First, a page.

Ken Burns’ and Lynn Novick’s “The Vietnam War,” An Emotional and Extraordinary Documentary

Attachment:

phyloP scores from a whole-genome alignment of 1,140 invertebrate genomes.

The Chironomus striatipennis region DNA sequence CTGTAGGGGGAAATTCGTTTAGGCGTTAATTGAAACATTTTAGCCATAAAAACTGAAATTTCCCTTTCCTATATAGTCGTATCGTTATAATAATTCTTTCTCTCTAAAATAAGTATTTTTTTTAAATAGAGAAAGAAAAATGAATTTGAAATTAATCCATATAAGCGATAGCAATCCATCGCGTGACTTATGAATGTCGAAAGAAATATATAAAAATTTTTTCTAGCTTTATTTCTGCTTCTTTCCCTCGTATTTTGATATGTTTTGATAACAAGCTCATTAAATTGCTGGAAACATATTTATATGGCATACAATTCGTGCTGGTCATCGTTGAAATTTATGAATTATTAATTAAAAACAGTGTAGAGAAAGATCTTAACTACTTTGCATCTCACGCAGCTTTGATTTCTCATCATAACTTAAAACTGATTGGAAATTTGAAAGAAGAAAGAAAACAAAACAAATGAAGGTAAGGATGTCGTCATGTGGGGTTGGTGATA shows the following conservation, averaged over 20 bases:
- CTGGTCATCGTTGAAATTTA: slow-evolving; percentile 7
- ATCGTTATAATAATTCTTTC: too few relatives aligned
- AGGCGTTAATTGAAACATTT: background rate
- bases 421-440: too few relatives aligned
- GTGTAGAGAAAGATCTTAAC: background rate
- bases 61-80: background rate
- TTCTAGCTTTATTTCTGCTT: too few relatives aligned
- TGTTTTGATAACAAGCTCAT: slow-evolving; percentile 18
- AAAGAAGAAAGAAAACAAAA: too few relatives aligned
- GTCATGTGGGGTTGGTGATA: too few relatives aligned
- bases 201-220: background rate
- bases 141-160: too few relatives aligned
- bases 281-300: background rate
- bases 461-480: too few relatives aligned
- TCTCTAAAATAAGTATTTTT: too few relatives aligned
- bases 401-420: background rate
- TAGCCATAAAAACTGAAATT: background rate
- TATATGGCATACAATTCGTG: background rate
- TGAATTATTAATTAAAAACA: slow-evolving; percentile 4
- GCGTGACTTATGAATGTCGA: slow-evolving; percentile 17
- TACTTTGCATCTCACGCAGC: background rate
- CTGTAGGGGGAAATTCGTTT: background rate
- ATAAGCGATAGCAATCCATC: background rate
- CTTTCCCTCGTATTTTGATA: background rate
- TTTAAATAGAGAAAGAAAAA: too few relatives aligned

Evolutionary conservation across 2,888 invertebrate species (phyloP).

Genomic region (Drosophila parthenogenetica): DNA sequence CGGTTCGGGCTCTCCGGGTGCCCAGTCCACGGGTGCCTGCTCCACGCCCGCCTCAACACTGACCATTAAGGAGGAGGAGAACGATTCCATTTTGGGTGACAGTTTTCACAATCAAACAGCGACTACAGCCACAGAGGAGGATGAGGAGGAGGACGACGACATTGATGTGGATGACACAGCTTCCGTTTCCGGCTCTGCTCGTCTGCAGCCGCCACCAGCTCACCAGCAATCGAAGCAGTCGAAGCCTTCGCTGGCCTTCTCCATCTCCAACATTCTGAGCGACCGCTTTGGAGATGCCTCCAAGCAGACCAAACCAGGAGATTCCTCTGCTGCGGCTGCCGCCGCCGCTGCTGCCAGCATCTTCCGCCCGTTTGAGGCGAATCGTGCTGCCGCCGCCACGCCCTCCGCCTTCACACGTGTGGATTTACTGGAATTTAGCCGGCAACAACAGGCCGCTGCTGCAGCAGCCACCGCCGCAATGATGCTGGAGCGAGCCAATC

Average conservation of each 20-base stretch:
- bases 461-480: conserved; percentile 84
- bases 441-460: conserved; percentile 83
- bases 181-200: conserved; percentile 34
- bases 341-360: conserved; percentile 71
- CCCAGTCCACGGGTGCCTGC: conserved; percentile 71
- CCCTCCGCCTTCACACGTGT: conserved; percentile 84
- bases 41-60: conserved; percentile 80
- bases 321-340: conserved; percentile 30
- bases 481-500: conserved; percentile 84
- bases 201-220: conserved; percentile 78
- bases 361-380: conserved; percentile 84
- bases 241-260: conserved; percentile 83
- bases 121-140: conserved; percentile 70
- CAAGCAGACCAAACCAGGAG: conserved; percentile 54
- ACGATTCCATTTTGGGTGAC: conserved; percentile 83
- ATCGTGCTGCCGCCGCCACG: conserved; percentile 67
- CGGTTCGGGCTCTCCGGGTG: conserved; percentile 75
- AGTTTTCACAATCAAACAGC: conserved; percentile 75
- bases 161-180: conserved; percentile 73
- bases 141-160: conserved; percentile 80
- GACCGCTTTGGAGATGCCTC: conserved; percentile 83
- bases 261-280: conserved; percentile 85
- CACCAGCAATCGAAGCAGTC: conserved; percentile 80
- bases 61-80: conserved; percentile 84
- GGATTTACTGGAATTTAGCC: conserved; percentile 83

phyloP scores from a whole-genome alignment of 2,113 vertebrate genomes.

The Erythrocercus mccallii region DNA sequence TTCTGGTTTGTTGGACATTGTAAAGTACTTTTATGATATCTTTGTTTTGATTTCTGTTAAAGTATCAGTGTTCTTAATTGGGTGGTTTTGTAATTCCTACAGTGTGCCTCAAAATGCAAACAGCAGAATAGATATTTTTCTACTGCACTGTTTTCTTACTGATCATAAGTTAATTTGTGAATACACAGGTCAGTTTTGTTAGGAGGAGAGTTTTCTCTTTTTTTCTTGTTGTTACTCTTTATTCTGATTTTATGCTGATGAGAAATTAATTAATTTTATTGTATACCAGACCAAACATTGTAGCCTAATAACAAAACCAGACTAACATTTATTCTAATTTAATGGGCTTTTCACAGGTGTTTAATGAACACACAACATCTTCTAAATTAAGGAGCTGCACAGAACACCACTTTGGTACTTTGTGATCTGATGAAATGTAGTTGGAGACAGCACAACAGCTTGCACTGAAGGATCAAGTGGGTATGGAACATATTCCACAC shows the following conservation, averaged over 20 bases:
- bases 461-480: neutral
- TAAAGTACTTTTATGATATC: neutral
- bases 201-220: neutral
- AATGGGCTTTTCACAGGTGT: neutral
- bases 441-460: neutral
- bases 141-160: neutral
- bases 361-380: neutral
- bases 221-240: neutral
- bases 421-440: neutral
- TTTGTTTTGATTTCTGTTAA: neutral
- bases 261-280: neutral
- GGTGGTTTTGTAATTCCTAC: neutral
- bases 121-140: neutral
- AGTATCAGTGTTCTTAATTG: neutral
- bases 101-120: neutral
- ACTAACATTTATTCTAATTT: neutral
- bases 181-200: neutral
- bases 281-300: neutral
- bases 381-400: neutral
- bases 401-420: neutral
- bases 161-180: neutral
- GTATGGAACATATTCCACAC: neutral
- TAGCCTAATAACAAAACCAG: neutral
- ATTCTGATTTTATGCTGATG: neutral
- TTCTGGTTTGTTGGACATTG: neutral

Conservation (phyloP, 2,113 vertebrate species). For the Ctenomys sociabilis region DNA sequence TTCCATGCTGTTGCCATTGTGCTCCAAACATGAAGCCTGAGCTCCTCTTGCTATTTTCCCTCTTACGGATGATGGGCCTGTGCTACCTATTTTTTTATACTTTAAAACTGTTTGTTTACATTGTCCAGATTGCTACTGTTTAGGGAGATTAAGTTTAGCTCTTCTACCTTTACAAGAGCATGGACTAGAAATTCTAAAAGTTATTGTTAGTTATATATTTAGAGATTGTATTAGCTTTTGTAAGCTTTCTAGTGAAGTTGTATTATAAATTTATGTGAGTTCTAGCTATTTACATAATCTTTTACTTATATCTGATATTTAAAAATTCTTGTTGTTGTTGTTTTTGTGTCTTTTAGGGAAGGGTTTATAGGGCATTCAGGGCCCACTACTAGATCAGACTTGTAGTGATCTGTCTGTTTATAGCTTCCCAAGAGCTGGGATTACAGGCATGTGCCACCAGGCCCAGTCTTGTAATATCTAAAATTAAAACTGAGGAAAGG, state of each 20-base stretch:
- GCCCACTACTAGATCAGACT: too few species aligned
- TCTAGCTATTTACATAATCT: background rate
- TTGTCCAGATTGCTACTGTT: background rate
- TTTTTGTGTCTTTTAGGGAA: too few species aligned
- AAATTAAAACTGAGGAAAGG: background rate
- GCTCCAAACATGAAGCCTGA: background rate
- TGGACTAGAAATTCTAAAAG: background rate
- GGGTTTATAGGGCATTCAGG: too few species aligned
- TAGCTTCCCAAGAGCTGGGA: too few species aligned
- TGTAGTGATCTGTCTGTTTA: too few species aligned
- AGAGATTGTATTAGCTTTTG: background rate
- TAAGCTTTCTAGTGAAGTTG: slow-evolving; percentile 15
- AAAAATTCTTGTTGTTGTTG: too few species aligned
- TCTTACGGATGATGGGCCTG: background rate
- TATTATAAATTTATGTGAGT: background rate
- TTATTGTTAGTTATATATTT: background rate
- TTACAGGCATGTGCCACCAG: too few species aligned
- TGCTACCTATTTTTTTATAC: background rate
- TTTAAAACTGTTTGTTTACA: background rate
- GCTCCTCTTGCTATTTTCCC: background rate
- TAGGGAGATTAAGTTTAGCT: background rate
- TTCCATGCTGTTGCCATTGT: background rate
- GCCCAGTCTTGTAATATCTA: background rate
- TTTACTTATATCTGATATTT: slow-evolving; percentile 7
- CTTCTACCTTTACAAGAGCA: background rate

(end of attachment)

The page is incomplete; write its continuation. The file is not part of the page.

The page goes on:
Last night I finished watching Ken Burns’ and Lynn Novick’s “The Vietnam War.” Ten years in the making, about one of the most controversial periods of American History, it is one of the best documentaries I’ve ever watched. We’re all human, so we can never truly be completely objective but this documentary comes about as close as you can get. Burns, Novick, and company explore not only the American side of the Vietnam War but the Vietnamese side, both North and South as well. The documentary looks at the history of Vietnam and how the United States became involved in the war. It looks at how the American, South Vietnamese, and the North Vietnamese governments conducted the war. It examines how the American military, the South Vietnamese military, the Viet Cong, and the North Vietnamese militaries fought the war. It doesn’t just dwell on American mistakes and problems, it exposes South Vietnamese problems and corruption and North Vietnamese and Communist mistakes and problems. We’re introduced to fighting men and women, officials, and civilians from both sides to and learn about how individuals from and the cultures of all sides were affected by the war; that’s most important, often we see a lot about the American side of the Vietnam War, but in this documentary, we get to see how the South Vietnamese, the Viet Cong, and the North Vietnamese viewed the war, how it affected them, and just how similar some of those effects were. The production quality, as expected from a Burns production, is excellent. The use of music in particular – both the original score and the soundtrack of music from the era – is brilliantly used for emotional effect and to provoke thought. The soundtrack songs are perfectly matched to the situations and events they’re associated with.  All of the personalities we’re introduced to through the interviews are compelling, but for me, the most captivating are John Musgrave and Bao Ninh, Musgrave because of the transformation he undergoes through his Vietnam experience and Ninh because of the view he provides from the common North Vietnamese draftee’s perspective. You can read about how the war affected its participants, but when you hear and see the emotion in Lo Khac Tam because he couldn’t bring all of his men home, when you see and hear the raw rage in Ron Ferrizzi as he names those who died so he could receive the medals he’s throwing at the Capitol you can’t help but be moved.  “The Vietnam War” is an emotional, thought-provoking, exceptional documentary about a war that, in the last episode, you come to realize isn’t over in either the United States or Vietnam. Hopefully, it helps bring us to a discussion in which we as a nation can finally come to terms with a war we’ve tried to push into the shadows of History.

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